PRINTING IN OTHER MATERIALS
While almost all consumer 3D printers use plastic materials, largescale professional printers are capable of printing objects in other materials as well. The Shapeways 3D printing factory in New York can print in brass, ceramic, steel and five types of plastic. 3D printers that print metal most commonly use a technique called laser sintering, which uses a high power laser to fuse metal powder into a solid shape. Like plastic 3D printing, the object is then built up in layers. Right now, due to the high cost of 3D printing in metal, it is often more cost-effective to create a 3D printed plastic mold, which can then be used to make metal parts. However, a few key laser sintering patents have just expired this year, and it is possible that laser sintering could soon come to consumer printers.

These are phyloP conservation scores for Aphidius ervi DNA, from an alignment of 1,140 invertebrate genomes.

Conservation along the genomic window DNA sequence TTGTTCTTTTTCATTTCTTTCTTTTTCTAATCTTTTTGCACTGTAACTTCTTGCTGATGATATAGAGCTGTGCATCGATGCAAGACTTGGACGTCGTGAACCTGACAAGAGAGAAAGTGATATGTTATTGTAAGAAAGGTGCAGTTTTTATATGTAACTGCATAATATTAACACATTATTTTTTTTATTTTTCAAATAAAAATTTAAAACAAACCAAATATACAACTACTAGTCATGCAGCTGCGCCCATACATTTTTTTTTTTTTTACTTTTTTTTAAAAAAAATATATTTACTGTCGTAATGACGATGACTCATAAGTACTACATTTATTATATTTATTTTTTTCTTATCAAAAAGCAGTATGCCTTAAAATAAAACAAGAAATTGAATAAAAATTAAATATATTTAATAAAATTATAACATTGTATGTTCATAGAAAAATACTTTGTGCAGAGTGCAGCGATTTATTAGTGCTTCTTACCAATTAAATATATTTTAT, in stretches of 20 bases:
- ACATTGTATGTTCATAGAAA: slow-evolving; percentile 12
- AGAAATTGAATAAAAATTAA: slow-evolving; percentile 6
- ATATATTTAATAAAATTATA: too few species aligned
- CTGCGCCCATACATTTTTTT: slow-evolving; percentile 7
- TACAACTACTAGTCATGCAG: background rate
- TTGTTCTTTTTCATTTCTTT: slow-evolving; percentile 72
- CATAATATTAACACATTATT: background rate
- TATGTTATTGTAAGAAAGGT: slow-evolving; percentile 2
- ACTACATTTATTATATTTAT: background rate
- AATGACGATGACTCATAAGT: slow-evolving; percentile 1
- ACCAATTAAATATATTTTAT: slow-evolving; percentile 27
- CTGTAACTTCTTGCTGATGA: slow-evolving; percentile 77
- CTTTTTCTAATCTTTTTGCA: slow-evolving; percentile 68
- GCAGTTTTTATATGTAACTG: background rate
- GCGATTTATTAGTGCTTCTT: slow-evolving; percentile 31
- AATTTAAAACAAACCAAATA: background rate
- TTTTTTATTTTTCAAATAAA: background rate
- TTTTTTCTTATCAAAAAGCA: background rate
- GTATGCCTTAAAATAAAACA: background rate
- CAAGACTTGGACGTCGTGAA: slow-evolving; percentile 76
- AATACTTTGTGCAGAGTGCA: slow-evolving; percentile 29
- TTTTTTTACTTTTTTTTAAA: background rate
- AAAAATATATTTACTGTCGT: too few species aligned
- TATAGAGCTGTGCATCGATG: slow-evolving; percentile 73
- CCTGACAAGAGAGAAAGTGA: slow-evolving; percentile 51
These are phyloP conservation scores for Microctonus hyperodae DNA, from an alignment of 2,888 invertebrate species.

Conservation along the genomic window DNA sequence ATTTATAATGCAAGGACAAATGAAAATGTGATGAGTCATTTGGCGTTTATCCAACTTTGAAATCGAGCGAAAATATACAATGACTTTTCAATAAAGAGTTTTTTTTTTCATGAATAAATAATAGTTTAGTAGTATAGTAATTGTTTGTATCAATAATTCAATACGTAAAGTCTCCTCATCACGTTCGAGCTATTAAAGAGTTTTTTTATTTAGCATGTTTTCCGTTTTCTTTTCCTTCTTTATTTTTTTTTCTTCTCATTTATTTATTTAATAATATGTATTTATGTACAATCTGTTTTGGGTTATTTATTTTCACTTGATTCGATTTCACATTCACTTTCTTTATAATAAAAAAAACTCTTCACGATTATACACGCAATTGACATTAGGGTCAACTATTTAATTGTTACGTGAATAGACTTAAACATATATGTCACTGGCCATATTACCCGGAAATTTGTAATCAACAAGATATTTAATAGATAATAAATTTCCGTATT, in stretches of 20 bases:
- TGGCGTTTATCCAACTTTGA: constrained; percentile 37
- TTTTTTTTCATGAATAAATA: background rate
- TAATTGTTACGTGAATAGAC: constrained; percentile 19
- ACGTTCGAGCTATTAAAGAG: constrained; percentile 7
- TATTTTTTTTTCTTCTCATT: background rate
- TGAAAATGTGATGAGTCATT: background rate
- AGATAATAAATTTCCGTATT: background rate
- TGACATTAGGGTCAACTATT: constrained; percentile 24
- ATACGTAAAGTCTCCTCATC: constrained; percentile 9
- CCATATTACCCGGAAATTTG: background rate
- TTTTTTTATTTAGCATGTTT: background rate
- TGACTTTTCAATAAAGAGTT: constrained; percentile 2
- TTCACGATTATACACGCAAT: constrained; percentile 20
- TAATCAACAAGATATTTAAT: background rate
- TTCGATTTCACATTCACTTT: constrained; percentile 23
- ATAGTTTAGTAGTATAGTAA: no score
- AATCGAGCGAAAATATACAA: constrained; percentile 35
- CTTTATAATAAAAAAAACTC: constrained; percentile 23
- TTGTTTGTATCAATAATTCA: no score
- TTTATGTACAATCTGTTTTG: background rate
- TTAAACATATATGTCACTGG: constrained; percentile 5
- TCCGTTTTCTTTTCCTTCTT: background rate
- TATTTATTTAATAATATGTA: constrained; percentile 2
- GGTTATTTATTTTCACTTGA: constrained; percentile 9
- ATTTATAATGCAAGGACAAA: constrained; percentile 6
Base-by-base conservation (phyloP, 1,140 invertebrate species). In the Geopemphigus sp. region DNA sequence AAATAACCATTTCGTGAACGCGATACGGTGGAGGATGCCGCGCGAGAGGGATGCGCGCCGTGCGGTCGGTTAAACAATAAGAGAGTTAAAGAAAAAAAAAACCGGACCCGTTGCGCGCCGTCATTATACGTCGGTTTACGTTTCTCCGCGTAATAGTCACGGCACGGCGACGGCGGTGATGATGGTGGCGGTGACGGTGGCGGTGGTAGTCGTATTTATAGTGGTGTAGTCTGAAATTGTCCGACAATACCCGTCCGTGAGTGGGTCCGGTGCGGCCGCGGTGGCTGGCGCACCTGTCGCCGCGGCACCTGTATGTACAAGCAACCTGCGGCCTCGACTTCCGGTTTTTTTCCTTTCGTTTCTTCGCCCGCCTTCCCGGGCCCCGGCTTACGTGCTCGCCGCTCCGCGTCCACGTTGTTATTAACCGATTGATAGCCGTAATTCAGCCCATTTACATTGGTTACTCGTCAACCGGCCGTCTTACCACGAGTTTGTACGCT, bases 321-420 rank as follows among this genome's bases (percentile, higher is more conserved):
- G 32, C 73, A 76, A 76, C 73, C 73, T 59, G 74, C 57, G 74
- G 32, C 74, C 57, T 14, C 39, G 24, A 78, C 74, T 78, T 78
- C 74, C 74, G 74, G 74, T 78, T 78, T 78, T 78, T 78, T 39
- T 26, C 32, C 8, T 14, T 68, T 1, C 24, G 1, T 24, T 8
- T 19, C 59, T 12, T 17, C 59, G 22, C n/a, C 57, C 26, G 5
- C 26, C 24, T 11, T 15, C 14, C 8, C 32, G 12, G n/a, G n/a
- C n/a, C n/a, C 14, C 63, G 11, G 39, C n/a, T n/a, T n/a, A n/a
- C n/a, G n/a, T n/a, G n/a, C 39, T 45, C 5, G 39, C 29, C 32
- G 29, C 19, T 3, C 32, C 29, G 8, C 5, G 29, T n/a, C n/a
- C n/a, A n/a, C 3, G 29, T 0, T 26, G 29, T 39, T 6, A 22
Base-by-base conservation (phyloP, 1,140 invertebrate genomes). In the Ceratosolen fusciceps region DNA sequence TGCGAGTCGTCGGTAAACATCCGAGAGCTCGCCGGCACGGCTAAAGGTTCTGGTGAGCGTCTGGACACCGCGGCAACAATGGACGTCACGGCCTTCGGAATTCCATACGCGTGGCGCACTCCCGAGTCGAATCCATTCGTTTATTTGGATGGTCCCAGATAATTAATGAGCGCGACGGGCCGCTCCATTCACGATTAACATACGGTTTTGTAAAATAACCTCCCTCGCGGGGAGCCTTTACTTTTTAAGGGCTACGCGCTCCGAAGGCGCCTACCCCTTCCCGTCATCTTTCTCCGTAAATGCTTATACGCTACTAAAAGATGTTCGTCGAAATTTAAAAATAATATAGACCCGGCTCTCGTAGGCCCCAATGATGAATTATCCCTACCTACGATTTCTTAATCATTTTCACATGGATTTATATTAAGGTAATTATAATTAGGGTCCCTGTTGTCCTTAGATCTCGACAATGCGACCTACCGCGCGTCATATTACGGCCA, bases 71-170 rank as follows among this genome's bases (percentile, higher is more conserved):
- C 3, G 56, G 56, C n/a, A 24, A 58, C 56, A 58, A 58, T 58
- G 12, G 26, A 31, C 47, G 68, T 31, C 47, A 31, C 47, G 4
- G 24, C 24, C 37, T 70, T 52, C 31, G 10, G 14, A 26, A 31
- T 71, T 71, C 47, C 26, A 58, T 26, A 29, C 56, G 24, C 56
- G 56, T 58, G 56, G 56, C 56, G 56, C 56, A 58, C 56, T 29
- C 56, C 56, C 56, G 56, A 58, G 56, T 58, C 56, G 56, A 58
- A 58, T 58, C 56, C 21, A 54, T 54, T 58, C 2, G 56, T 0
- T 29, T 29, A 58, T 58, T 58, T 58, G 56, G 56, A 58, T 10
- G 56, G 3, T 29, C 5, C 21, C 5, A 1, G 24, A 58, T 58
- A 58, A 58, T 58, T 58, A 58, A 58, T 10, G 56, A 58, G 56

Some commercial 3D printers, such as 3D Matters in Singapore, use a sandstone material to print. These 3D printers use an inkjet print head that moves across a bed of powder, selectively depositing a liquid binding material that adheres the powder together, slowly building up the object layer by layer. Excess powder is then blown away when the object is complete. Due to the inkjet’s liquid binder, these printers can print in full color and are good for highly detailed objects as they can print in extremely fine resolution.